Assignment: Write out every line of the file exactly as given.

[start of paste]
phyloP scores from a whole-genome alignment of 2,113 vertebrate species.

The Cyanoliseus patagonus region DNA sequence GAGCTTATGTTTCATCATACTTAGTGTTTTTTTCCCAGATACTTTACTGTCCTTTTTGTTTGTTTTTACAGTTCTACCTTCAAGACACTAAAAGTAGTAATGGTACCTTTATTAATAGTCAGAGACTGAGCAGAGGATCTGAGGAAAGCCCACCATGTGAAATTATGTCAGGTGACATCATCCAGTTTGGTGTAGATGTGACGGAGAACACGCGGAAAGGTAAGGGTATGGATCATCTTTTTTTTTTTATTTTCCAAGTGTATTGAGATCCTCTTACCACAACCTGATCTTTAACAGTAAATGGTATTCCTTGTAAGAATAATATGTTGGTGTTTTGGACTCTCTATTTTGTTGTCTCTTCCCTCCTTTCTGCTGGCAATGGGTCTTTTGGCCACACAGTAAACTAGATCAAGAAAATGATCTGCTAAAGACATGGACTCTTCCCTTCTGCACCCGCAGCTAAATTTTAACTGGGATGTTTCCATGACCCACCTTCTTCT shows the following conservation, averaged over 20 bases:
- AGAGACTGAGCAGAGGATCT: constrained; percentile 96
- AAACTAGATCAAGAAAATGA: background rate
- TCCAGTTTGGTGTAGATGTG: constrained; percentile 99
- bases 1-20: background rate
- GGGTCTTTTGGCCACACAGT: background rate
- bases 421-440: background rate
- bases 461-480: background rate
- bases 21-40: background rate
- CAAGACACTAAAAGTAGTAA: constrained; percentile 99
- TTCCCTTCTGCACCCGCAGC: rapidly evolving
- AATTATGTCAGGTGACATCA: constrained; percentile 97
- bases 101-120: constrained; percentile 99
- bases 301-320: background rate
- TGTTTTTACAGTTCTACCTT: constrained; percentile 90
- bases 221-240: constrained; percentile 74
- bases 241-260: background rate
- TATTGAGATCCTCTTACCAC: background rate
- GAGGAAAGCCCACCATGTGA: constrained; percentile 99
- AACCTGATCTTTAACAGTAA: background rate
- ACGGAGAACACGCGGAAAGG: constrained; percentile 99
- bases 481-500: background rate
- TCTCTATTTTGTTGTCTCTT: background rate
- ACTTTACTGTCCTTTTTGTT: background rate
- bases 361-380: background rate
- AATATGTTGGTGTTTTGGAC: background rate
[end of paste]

phyloP scores from a whole-genome alignment of 2,113 vertebrate species.

The Cyanoliseus patagonus region DNA sequence GAGCTTATGTTTCATCATACTTAGTGTTTTTTTCCCAGATACTTTACTGTCCTTTTTGTTTGTTTTTACAGTTCTACCTTCAAGACACTAAAAGTAGTAATGGTACCTTTATTAATAGTCAGAGACTGAGCAGAGGATCTGAGGAAAGCCCACCATGTGAAATTATGTCAGGTGACATCATCCAGTTTGGTGTAGATGTGACGGAGAACACGCGGAAAGGTAAGGGTATGGATCATCTTTTTTTTTTTATTTTCCAAGTGTATTGAGATCCTCTTACCACAACCTGATCTTTAACAGTAAATGGTATTCCTTGTAAGAATAATATGTTGGTGTTTTGGACTCTCTATTTTGTTGTCTCTTCCCTCCTTTCTGCTGGCAATGGGTCTTTTGGCCACACAGTAAACTAGATCAAGAAAATGATCTGCTAAAGACATGGACTCTTCCCTTCTGCACCCGCAGCTAAATTTTAACTGGGATGTTTCCATGACCCACCTTCTTCT shows the following conservation, averaged over 20 bases:
- AGAGACTGAGCAGAGGATCT: constrained; percentile 96
- AAACTAGATCAAGAAAATGA: background rate
- TCCAGTTTGGTGTAGATGTG: constrained; percentile 99
- bases 1-20: background rate
- GGGTCTTTTGGCCACACAGT: background rate
- bases 421-440: background rate
- bases 461-480: background rate
- bases 21-40: background rate
- CAAGACACTAAAAGTAGTAA: constrained; percentile 99
- TTCCCTTCTGCACCCGCAGC: rapidly evolving
- AATTATGTCAGGTGACATCA: constrained; percentile 97
- bases 101-120: constrained; percentile 99
- bases 301-320: background rate
- TGTTTTTACAGTTCTACCTT: constrained; percentile 90
- bases 221-240: constrained; percentile 74
- bases 241-260: background rate
- TATTGAGATCCTCTTACCAC: background rate
- GAGGAAAGCCCACCATGTGA: constrained; percentile 99
- AACCTGATCTTTAACAGTAA: background rate
- ACGGAGAACACGCGGAAAGG: constrained; percentile 99
- bases 481-500: background rate
- TCTCTATTTTGTTGTCTCTT: background rate
- ACTTTACTGTCCTTTTTGTT: background rate
- bases 361-380: background rate
- AATATGTTGGTGTTTTGGAC: background rate